A responsible company should have done that 20 years ago to reduce applicator exposures and risk. I would be shocked if there aren’t substantial changes in IT&O product labels by the 2020 spray season.
There will be less significant, near-term ramifications on the core ag uses of Roundup on genetically engineered, Roundup-Ready crops. Farmers spraying corn, soy, and cotton at the field scale aren’t being exposed at the same levels as people spraying with handheld equipment.”
I asked him about Glyphosate residues in our food.
Chuck said, “I have been tracking biomonitoring studies reporting how much glyphosate residue is in our bodies, as well as residue levels in various foods. Two things are indisputable – the levels of exposures and risks for those people spraying Roundup with backpack, ATV, or handheld equipment are far higher than the general public is getting through their diet. And, exposure levels are rising across the entire US population.
Bayer – and regulators and users – need to focus much more attention on the high-exposure scenarios from occupational and home uses.
The American public is being exposed on a daily basis through food and beverages, and that’s now true for most people on the planet. Yes, the levels are low, and yes, if you calculate dietary exposures and compare them to what EPA regards as acceptable, daily chronic exposure, there is no basis for EPA to make any immediate action.
Yet EPA should be much more concerned about a boatload of new data on Roundup toxicity and risks. First, because glyphosate may pose human-health risks at exposure levels far lower than the agency currently allows. Second, because the surfactants added into formulated Roundup herbicides can dramatically increase risks to people.
Unfortunately, nearly all the glyphosate safety studies reviewed by EPA have been done on pure glyphosate, not a formulated glyphosate-based herbicide like Roundup.
Pre-harvest desiccant applications on wheat, oats, barley, and edible beans are likely the primary source of dietary exposure today. We will see growing pressure on Bayer to stop this practice to reduce general-population dietary exposure.”
Should organic products be tested for glyphosate residues?
Chuck thinks that “The push for such testing is motivated by the critical need to retain consumer confidence in the integrity of the organic label – the same need that led to the founding of the Non-GMO Project. But do the relatively low-levels of glyphosate showing up in some grain-based organic foods justify a substantial investment in residue testing to protect public health? Likely no. There are many other pesticide-food combinations that pose far higher risks and warrant closer attention but are slipping under the radar because no one is focused on them.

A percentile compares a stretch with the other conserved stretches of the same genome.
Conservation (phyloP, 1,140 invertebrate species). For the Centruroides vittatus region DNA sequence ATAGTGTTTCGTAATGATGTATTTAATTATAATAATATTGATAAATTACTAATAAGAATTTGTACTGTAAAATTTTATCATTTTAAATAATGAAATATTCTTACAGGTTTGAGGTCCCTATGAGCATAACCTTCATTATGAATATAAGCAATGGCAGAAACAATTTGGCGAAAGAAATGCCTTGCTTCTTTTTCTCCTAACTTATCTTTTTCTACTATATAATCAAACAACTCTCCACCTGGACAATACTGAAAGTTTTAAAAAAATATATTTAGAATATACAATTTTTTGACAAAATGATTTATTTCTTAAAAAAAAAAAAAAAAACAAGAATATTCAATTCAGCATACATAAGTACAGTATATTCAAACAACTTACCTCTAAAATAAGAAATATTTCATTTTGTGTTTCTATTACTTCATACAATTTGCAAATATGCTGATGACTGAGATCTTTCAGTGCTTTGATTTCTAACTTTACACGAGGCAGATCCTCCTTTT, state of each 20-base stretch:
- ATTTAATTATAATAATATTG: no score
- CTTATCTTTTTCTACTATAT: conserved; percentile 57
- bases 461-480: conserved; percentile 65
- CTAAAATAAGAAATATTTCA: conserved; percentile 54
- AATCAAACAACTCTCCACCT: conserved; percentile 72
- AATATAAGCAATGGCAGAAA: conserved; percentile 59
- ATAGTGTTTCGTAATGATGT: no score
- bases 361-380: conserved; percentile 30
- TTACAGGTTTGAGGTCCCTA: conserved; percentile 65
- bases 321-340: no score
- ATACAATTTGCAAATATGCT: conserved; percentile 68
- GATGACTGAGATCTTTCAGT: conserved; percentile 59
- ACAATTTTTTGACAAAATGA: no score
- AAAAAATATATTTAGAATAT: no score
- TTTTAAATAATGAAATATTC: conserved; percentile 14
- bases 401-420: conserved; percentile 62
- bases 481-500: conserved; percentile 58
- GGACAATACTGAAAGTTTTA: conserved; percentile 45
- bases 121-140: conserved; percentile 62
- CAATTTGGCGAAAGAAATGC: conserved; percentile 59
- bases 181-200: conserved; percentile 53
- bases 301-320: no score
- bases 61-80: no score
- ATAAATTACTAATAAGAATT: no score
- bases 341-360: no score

Most families buy organic because they want to cut pesticide dietary risks. It’s important for the organic community to do everything realistically possible to reassure consumers that organic food and farming delivers on the promised reduction of pesticide exposure and risks. Doing so will require the organic community, and the NOP [National Organic Program], to focus more acute attention on the rare samples of organic food that contain worrisome residues and risks, such as the insecticide residues sometimes found in fresh organic produce, especially imported produce.”
What does Chuck think the most important thing a person can do to help change our food and Ag paradigm?
Chuck was adamant, “Buy organic food, support your local organic farmer! Clearly, organic isn’t perfect, and the community has its challenges. But the evidence is clear — organic delivers substantial food safety and nutritional benefits, and it usually tastes better – it’s a trifecta win-win.
Organic is the area of agriculture were positive innovation is going on – building soil quality, capturing carbon, and helping to stabilize the planet. Its protecting farm workers and salmon, birds, and pollinators. Innovative methods pioneered on organic farms also typically migrate into conventional production systems, helping enhance food safety and quality across the board.
If we are going to accelerate progress, we must do it with our food dollars. As demand grows for organic brands, growers and the food industry will respond.”
You can stay up to date on what Chuck is doing at Hygeia Analytics his mission is to inform, challenge, and deepen insight into the roots of good health. Health in the soil and among organisms in all other environments impacted by farming. The health of farm animals, fish, and other creatures we depend on. And the health of people and our planet.
For more on Dr. Benbrook’s testimony during the Johnson trial, see this blog:https://hygeia-analytics.com/2018/08/20/the-lee-johnson-trial-verdict-and-award/